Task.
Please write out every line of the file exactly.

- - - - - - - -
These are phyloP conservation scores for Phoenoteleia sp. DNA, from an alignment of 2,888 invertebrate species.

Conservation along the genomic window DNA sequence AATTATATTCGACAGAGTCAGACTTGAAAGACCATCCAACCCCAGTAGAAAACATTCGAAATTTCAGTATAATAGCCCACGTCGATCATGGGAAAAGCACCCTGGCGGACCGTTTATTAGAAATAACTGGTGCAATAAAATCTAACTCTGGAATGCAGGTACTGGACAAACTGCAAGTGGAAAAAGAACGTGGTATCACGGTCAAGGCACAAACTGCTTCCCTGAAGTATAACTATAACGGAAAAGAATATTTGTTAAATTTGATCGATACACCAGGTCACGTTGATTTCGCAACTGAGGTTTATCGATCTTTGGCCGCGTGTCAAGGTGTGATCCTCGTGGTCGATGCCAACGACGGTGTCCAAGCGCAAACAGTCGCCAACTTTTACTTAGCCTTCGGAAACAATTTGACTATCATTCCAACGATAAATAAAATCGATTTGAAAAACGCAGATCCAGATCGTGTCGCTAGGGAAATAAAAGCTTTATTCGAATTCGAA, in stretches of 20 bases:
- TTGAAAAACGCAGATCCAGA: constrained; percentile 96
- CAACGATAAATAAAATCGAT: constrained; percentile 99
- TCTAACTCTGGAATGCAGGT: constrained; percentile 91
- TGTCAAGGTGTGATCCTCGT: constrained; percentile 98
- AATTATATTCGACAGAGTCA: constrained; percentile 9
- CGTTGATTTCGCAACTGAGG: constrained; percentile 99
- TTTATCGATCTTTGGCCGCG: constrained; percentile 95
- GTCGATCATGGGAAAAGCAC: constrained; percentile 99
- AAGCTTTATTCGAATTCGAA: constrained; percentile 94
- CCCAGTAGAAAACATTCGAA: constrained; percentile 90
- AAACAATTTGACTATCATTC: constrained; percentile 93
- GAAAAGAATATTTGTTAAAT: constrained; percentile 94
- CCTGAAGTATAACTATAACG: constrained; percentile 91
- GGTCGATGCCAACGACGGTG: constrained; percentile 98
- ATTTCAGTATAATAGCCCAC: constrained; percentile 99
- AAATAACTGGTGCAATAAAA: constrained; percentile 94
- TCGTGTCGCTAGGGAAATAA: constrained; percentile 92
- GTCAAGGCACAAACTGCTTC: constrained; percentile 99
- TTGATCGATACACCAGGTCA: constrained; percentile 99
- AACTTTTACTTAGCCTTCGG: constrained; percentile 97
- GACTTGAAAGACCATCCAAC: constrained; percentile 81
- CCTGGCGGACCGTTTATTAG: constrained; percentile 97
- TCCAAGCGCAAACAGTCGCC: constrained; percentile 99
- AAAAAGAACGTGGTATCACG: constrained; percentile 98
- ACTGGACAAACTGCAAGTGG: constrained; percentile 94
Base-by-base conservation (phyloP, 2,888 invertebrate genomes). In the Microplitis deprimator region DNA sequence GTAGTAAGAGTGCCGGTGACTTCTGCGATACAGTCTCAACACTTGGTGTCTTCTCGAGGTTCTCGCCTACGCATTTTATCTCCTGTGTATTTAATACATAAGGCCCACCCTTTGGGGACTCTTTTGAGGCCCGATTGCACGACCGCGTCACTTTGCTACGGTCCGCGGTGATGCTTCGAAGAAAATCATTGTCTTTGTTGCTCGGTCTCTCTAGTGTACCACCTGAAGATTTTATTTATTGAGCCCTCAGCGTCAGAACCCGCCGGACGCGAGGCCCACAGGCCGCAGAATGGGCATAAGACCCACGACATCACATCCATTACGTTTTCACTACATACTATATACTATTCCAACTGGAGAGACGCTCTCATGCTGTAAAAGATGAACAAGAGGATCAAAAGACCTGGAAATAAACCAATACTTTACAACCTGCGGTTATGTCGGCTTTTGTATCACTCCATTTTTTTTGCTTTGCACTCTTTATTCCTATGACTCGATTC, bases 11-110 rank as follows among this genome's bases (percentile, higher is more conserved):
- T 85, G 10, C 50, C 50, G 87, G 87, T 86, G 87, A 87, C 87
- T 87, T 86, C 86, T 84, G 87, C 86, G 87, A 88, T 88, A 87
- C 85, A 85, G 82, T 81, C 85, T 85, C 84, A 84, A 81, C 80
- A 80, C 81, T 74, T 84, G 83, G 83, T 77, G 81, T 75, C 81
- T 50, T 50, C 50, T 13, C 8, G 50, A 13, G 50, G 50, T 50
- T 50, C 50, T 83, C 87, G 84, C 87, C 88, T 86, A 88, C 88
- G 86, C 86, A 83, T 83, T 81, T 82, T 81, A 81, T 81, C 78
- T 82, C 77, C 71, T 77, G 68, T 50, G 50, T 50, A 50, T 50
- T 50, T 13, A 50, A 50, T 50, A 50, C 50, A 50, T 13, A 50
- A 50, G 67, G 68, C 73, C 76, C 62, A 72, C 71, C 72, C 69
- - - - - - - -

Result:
These are phyloP conservation scores for Phoenoteleia sp. DNA, from an alignment of 2,888 invertebrate species.

Conservation along the genomic window DNA sequence AATTATATTCGACAGAGTCAGACTTGAAAGACCATCCAACCCCAGTAGAAAACATTCGAAATTTCAGTATAATAGCCCACGTCGATCATGGGAAAAGCACCCTGGCGGACCGTTTATTAGAAATAACTGGTGCAATAAAATCTAACTCTGGAATGCAGGTACTGGACAAACTGCAAGTGGAAAAAGAACGTGGTATCACGGTCAAGGCACAAACTGCTTCCCTGAAGTATAACTATAACGGAAAAGAATATTTGTTAAATTTGATCGATACACCAGGTCACGTTGATTTCGCAACTGAGGTTTATCGATCTTTGGCCGCGTGTCAAGGTGTGATCCTCGTGGTCGATGCCAACGACGGTGTCCAAGCGCAAACAGTCGCCAACTTTTACTTAGCCTTCGGAAACAATTTGACTATCATTCCAACGATAAATAAAATCGATTTGAAAAACGCAGATCCAGATCGTGTCGCTAGGGAAATAAAAGCTTTATTCGAATTCGAA, in stretches of 20 bases:
- TTGAAAAACGCAGATCCAGA: constrained; percentile 96
- CAACGATAAATAAAATCGAT: constrained; percentile 99
- TCTAACTCTGGAATGCAGGT: constrained; percentile 91
- TGTCAAGGTGTGATCCTCGT: constrained; percentile 98
- AATTATATTCGACAGAGTCA: constrained; percentile 9
- CGTTGATTTCGCAACTGAGG: constrained; percentile 99
- TTTATCGATCTTTGGCCGCG: constrained; percentile 95
- GTCGATCATGGGAAAAGCAC: constrained; percentile 99
- AAGCTTTATTCGAATTCGAA: constrained; percentile 94
- CCCAGTAGAAAACATTCGAA: constrained; percentile 90
- AAACAATTTGACTATCATTC: constrained; percentile 93
- GAAAAGAATATTTGTTAAAT: constrained; percentile 94
- CCTGAAGTATAACTATAACG: constrained; percentile 91
- GGTCGATGCCAACGACGGTG: constrained; percentile 98
- ATTTCAGTATAATAGCCCAC: constrained; percentile 99
- AAATAACTGGTGCAATAAAA: constrained; percentile 94
- TCGTGTCGCTAGGGAAATAA: constrained; percentile 92
- GTCAAGGCACAAACTGCTTC: constrained; percentile 99
- TTGATCGATACACCAGGTCA: constrained; percentile 99
- AACTTTTACTTAGCCTTCGG: constrained; percentile 97
- GACTTGAAAGACCATCCAAC: constrained; percentile 81
- CCTGGCGGACCGTTTATTAG: constrained; percentile 97
- TCCAAGCGCAAACAGTCGCC: constrained; percentile 99
- AAAAAGAACGTGGTATCACG: constrained; percentile 98
- ACTGGACAAACTGCAAGTGG: constrained; percentile 94
Base-by-base conservation (phyloP, 2,888 invertebrate genomes). In the Microplitis deprimator region DNA sequence GTAGTAAGAGTGCCGGTGACTTCTGCGATACAGTCTCAACACTTGGTGTCTTCTCGAGGTTCTCGCCTACGCATTTTATCTCCTGTGTATTTAATACATAAGGCCCACCCTTTGGGGACTCTTTTGAGGCCCGATTGCACGACCGCGTCACTTTGCTACGGTCCGCGGTGATGCTTCGAAGAAAATCATTGTCTTTGTTGCTCGGTCTCTCTAGTGTACCACCTGAAGATTTTATTTATTGAGCCCTCAGCGTCAGAACCCGCCGGACGCGAGGCCCACAGGCCGCAGAATGGGCATAAGACCCACGACATCACATCCATTACGTTTTCACTACATACTATATACTATTCCAACTGGAGAGACGCTCTCATGCTGTAAAAGATGAACAAGAGGATCAAAAGACCTGGAAATAAACCAATACTTTACAACCTGCGGTTATGTCGGCTTTTGTATCACTCCATTTTTTTTGCTTTGCACTCTTTATTCCTATGACTCGATTC, bases 11-110 rank as follows among this genome's bases (percentile, higher is more conserved):
- T 85, G 10, C 50, C 50, G 87, G 87, T 86, G 87, A 87, C 87
- T 87, T 86, C 86, T 84, G 87, C 86, G 87, A 88, T 88, A 87
- C 85, A 85, G 82, T 81, C 85, T 85, C 84, A 84, A 81, C 80
- A 80, C 81, T 74, T 84, G 83, G 83, T 77, G 81, T 75, C 81
- T 50, T 50, C 50, T 13, C 8, G 50, A 13, G 50, G 50, T 50
- T 50, C 50, T 83, C 87, G 84, C 87, C 88, T 86, A 88, C 88
- G 86, C 86, A 83, T 83, T 81, T 82, T 81, A 81, T 81, C 78
- T 82, C 77, C 71, T 77, G 68, T 50, G 50, T 50, A 50, T 50
- T 50, T 13, A 50, A 50, T 50, A 50, C 50, A 50, T 13, A 50
- A 50, G 67, G 68, C 73, C 76, C 62, A 72, C 71, C 72, C 69